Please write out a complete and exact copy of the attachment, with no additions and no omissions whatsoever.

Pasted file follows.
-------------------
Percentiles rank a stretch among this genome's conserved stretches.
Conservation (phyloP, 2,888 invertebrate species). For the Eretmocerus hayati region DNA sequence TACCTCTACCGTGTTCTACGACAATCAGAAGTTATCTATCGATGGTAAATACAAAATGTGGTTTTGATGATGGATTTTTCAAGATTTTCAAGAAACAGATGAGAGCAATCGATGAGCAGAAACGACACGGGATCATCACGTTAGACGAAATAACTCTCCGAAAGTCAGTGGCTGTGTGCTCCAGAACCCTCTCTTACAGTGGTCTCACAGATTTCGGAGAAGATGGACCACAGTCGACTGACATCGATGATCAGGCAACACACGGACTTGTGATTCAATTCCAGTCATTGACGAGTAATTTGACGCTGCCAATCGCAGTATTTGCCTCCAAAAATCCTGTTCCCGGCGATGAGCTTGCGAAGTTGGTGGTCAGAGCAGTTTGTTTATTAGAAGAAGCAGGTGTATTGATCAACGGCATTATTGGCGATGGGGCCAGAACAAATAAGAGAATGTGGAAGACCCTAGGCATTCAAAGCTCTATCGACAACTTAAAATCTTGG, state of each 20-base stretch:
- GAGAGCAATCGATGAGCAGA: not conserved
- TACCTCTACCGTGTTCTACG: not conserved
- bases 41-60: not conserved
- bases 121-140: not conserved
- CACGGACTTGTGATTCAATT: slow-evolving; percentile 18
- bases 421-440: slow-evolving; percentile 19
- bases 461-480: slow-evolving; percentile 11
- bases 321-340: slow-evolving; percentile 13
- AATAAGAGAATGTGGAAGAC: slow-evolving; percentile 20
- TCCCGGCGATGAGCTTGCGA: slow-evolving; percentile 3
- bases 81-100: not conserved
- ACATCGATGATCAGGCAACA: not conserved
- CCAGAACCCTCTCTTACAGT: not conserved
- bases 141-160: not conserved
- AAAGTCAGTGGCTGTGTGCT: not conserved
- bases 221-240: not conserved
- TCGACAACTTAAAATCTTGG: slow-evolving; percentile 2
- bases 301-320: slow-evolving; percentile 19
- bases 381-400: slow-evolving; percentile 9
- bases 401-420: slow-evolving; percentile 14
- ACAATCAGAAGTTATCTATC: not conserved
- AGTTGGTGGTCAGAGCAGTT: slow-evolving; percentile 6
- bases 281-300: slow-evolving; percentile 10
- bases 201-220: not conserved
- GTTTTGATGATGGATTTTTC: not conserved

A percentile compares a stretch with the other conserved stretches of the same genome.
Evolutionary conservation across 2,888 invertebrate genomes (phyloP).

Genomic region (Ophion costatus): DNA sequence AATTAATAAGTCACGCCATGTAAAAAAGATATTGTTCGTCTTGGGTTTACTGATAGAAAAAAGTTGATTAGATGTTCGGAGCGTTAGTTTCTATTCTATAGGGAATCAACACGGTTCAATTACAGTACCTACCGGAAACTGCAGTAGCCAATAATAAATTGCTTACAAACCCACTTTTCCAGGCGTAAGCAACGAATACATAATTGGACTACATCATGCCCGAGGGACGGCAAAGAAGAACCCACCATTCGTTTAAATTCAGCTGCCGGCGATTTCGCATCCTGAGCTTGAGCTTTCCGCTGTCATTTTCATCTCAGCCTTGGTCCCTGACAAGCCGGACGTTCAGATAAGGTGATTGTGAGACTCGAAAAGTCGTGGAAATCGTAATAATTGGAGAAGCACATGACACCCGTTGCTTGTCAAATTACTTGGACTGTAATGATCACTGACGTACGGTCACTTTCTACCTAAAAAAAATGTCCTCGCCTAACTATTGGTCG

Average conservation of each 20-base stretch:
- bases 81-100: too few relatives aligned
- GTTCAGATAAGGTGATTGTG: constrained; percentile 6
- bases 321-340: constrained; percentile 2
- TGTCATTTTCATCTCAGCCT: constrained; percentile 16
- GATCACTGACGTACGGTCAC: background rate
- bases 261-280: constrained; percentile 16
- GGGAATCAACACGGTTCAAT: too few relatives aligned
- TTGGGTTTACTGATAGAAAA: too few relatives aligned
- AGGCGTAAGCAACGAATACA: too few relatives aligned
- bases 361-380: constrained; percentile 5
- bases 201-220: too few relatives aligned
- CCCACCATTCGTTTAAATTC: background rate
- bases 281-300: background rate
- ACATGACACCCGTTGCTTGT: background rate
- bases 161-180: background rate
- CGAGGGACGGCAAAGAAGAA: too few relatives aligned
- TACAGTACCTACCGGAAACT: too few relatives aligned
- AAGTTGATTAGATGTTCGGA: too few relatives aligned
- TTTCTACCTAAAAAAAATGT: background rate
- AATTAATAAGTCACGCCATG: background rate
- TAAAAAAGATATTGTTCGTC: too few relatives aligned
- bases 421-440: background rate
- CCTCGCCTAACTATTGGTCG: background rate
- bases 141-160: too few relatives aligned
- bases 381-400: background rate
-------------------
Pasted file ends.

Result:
Percentiles rank a stretch among this genome's conserved stretches.
Conservation (phyloP, 2,888 invertebrate species). For the Eretmocerus hayati region DNA sequence TACCTCTACCGTGTTCTACGACAATCAGAAGTTATCTATCGATGGTAAATACAAAATGTGGTTTTGATGATGGATTTTTCAAGATTTTCAAGAAACAGATGAGAGCAATCGATGAGCAGAAACGACACGGGATCATCACGTTAGACGAAATAACTCTCCGAAAGTCAGTGGCTGTGTGCTCCAGAACCCTCTCTTACAGTGGTCTCACAGATTTCGGAGAAGATGGACCACAGTCGACTGACATCGATGATCAGGCAACACACGGACTTGTGATTCAATTCCAGTCATTGACGAGTAATTTGACGCTGCCAATCGCAGTATTTGCCTCCAAAAATCCTGTTCCCGGCGATGAGCTTGCGAAGTTGGTGGTCAGAGCAGTTTGTTTATTAGAAGAAGCAGGTGTATTGATCAACGGCATTATTGGCGATGGGGCCAGAACAAATAAGAGAATGTGGAAGACCCTAGGCATTCAAAGCTCTATCGACAACTTAAAATCTTGG, state of each 20-base stretch:
- GAGAGCAATCGATGAGCAGA: not conserved
- TACCTCTACCGTGTTCTACG: not conserved
- bases 41-60: not conserved
- bases 121-140: not conserved
- CACGGACTTGTGATTCAATT: slow-evolving; percentile 18
- bases 421-440: slow-evolving; percentile 19
- bases 461-480: slow-evolving; percentile 11
- bases 321-340: slow-evolving; percentile 13
- AATAAGAGAATGTGGAAGAC: slow-evolving; percentile 20
- TCCCGGCGATGAGCTTGCGA: slow-evolving; percentile 3
- bases 81-100: not conserved
- ACATCGATGATCAGGCAACA: not conserved
- CCAGAACCCTCTCTTACAGT: not conserved
- bases 141-160: not conserved
- AAAGTCAGTGGCTGTGTGCT: not conserved
- bases 221-240: not conserved
- TCGACAACTTAAAATCTTGG: slow-evolving; percentile 2
- bases 301-320: slow-evolving; percentile 19
- bases 381-400: slow-evolving; percentile 9
- bases 401-420: slow-evolving; percentile 14
- ACAATCAGAAGTTATCTATC: not conserved
- AGTTGGTGGTCAGAGCAGTT: slow-evolving; percentile 6
- bases 281-300: slow-evolving; percentile 10
- bases 201-220: not conserved
- GTTTTGATGATGGATTTTTC: not conserved

A percentile compares a stretch with the other conserved stretches of the same genome.
Evolutionary conservation across 2,888 invertebrate genomes (phyloP).

Genomic region (Ophion costatus): DNA sequence AATTAATAAGTCACGCCATGTAAAAAAGATATTGTTCGTCTTGGGTTTACTGATAGAAAAAAGTTGATTAGATGTTCGGAGCGTTAGTTTCTATTCTATAGGGAATCAACACGGTTCAATTACAGTACCTACCGGAAACTGCAGTAGCCAATAATAAATTGCTTACAAACCCACTTTTCCAGGCGTAAGCAACGAATACATAATTGGACTACATCATGCCCGAGGGACGGCAAAGAAGAACCCACCATTCGTTTAAATTCAGCTGCCGGCGATTTCGCATCCTGAGCTTGAGCTTTCCGCTGTCATTTTCATCTCAGCCTTGGTCCCTGACAAGCCGGACGTTCAGATAAGGTGATTGTGAGACTCGAAAAGTCGTGGAAATCGTAATAATTGGAGAAGCACATGACACCCGTTGCTTGTCAAATTACTTGGACTGTAATGATCACTGACGTACGGTCACTTTCTACCTAAAAAAAATGTCCTCGCCTAACTATTGGTCG

Average conservation of each 20-base stretch:
- bases 81-100: too few relatives aligned
- GTTCAGATAAGGTGATTGTG: constrained; percentile 6
- bases 321-340: constrained; percentile 2
- TGTCATTTTCATCTCAGCCT: constrained; percentile 16
- GATCACTGACGTACGGTCAC: background rate
- bases 261-280: constrained; percentile 16
- GGGAATCAACACGGTTCAAT: too few relatives aligned
- TTGGGTTTACTGATAGAAAA: too few relatives aligned
- AGGCGTAAGCAACGAATACA: too few relatives aligned
- bases 361-380: constrained; percentile 5
- bases 201-220: too few relatives aligned
- CCCACCATTCGTTTAAATTC: background rate
- bases 281-300: background rate
- ACATGACACCCGTTGCTTGT: background rate
- bases 161-180: background rate
- CGAGGGACGGCAAAGAAGAA: too few relatives aligned
- TACAGTACCTACCGGAAACT: too few relatives aligned
- AAGTTGATTAGATGTTCGGA: too few relatives aligned
- TTTCTACCTAAAAAAAATGT: background rate
- AATTAATAAGTCACGCCATG: background rate
- TAAAAAAGATATTGTTCGTC: too few relatives aligned
- bases 421-440: background rate
- CCTCGCCTAACTATTGGTCG: background rate
- bases 141-160: too few relatives aligned
- bases 381-400: background rate